Former Scottish Labour leader Kezia Dugdale believes Matt Hancock has been both “brave and naive” after signing up for I’m A Celebrity… Get Me Out Of Here! in the Australian jungle.
Dugdale took part in the 2017 edition of the ITV programme alongside celebrities including Dennis Wise, Rebekah Vardy and series winner Georgia Toffolo.
Her decision sparked uproar and she was formally reprimanded by Labour for flying to the other side of the world while working as a Lothian MSP.
She says Hancock should expect a similar reaction, with the former UK health secretary having already been stripped of the Tory whip and heavily criticised by party colleagues.
Dugdale told STV News: “He’s far more high-profile than I ever was, a lot of people have a much stronger opinion of him now and not necessarily a positive one, so I definitely think it’s a riskier decision for him than me at the time.
“It’s a nice experience for him, he’s going to earn a bit of money, but there’s going to be a lot of people very angry with him, particularly in the current environment.
“A lot of people have paid a heavy price for [Covid] decisions he’s taken, that his party has taken, that are not going to think too fondly of him spending his time in this way.”
Hancock was a surprise extra name added to the list of contenders and allies said he would use his appearance to promote his work on dyslexia.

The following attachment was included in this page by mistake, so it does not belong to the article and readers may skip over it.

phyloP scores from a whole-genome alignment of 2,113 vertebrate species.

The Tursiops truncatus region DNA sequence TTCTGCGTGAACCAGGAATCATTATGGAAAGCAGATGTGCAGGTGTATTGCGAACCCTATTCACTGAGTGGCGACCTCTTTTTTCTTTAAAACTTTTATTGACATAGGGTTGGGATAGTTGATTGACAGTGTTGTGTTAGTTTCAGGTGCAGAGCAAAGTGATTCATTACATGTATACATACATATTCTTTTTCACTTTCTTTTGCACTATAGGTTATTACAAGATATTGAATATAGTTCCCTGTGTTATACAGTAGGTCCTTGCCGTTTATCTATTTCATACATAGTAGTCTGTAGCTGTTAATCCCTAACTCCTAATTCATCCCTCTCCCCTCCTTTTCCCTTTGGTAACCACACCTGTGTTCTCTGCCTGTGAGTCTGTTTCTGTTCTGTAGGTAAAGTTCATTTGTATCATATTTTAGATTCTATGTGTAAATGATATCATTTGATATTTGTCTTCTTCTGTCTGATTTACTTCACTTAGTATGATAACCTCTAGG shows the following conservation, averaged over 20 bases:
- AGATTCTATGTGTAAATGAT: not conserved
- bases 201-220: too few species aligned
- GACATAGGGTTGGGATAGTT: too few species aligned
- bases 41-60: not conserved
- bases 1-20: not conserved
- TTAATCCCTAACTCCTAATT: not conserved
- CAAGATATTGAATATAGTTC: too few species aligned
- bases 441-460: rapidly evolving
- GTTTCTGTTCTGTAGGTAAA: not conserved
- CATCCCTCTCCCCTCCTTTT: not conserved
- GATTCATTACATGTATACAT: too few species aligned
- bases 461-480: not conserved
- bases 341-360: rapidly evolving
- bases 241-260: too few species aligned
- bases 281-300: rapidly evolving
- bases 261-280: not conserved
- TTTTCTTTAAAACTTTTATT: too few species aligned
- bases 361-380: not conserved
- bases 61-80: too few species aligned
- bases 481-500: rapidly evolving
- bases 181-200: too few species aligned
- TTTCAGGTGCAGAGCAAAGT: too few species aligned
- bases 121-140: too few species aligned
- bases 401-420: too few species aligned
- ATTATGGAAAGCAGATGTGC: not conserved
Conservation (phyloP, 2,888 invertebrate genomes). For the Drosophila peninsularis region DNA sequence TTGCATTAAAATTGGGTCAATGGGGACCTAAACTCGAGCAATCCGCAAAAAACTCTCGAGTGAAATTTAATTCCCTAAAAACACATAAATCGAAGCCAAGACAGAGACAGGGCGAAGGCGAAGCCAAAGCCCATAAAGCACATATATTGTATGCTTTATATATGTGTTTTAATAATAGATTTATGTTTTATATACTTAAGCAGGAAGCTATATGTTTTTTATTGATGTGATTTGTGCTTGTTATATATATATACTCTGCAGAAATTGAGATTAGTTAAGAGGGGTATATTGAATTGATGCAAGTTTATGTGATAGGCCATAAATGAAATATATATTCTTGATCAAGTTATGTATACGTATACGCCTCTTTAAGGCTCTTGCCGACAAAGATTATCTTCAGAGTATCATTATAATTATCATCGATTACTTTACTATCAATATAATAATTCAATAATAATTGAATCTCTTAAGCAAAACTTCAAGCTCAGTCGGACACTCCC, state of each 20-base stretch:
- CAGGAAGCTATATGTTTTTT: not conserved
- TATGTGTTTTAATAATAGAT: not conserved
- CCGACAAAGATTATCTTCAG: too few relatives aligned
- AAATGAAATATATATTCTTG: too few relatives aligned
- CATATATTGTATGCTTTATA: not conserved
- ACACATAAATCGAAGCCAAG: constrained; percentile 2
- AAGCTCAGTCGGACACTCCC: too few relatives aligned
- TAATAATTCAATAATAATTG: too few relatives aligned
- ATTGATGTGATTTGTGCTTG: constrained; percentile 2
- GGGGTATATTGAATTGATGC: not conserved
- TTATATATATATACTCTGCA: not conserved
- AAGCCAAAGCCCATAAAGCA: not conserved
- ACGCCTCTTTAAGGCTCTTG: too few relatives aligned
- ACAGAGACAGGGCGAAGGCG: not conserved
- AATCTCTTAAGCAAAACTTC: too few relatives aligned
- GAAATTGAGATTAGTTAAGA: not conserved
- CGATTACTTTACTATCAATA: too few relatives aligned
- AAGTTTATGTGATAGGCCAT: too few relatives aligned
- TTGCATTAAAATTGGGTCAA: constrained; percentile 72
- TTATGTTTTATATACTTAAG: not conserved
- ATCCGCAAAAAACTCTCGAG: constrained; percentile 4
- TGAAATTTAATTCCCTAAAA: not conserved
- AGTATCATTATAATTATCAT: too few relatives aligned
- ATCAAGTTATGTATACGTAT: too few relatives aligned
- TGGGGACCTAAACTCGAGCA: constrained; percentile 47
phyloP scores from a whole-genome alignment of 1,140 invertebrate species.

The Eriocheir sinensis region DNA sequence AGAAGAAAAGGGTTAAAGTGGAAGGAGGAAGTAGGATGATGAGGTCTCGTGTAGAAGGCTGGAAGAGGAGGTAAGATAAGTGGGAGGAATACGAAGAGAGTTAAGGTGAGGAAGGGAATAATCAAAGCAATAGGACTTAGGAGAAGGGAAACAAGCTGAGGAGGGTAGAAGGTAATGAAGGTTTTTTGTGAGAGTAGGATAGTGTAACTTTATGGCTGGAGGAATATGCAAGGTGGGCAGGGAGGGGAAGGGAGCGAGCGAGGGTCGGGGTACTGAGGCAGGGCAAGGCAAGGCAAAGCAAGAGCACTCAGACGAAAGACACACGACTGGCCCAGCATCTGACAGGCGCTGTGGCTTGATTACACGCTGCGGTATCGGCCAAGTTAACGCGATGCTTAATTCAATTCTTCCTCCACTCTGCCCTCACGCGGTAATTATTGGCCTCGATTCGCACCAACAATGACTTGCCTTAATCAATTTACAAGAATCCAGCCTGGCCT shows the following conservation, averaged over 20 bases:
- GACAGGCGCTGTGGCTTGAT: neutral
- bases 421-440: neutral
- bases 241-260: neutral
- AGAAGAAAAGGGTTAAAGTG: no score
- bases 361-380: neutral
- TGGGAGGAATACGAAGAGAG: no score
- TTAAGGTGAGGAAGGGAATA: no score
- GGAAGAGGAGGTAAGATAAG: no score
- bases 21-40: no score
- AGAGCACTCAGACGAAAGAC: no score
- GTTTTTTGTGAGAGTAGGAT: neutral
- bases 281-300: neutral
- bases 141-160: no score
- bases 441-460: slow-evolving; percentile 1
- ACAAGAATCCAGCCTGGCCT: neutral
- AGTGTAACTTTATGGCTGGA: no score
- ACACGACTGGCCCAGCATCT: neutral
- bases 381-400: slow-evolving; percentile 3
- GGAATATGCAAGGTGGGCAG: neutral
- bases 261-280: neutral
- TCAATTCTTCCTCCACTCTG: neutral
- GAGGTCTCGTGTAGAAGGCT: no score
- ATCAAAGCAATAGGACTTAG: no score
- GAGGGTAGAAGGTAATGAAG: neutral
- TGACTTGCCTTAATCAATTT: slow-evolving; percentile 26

But it will mean being away from parliament and the Tories suspended the whip, while campaigners for families bereaved in the Covid-19 pandemic accused him of trying to “cash in on his terrible legacy”.
Dugdale said: “I think, first of all, he needs to be really honest about why he’s doing it, how much he’s getting paid for it, and I think he also has to be really upfront, authentically himself, when he’s in the jungle.
“I struggled with that, I definitely acted like a politician when I got there. I froze a bit, I didn’t feel like I could fit surrounded by all these celebrities like Jamie Lomas and Dennis Wise and Rebekah Vardy, I felt quite lonely.
“He needs to think about all those factors before going in, it’s definitely a brave and risky decision that he’s taking, particularly in the current environment when so many people are really, really struggling and really feeling that life is quite hard.”
During her time in the camp, Dugdale struggled to down a foaming smoothie made of bull’s penis and another of ostrich and pig’s anus.
She also survived exclusively on rice and beans for the first three days, waded through fish guts on her arrival and had to use a barrel of cold water and a chute as her shower.
“I think he’s definitely likely to face a lot of challenges, to be sent to do some of the worst things in the jungle,” said Dugdale.
“Remember, they’re not all food-based. Everybody thinks it’s about eating something bad or drinking something bad – but a lot of them are quite physical, a lot are games or quizzes just covered in bugs and not very pleasant things.
“But I think he’s ripe to be called up for many of those and I think a lot of people want to see him squirm, right?
“To be honest, it’s quite dull most of the time because you’re watching an hour-long programme that takes 24 hours to film – you’re not on trials the whole time, you’re not out and about a lot.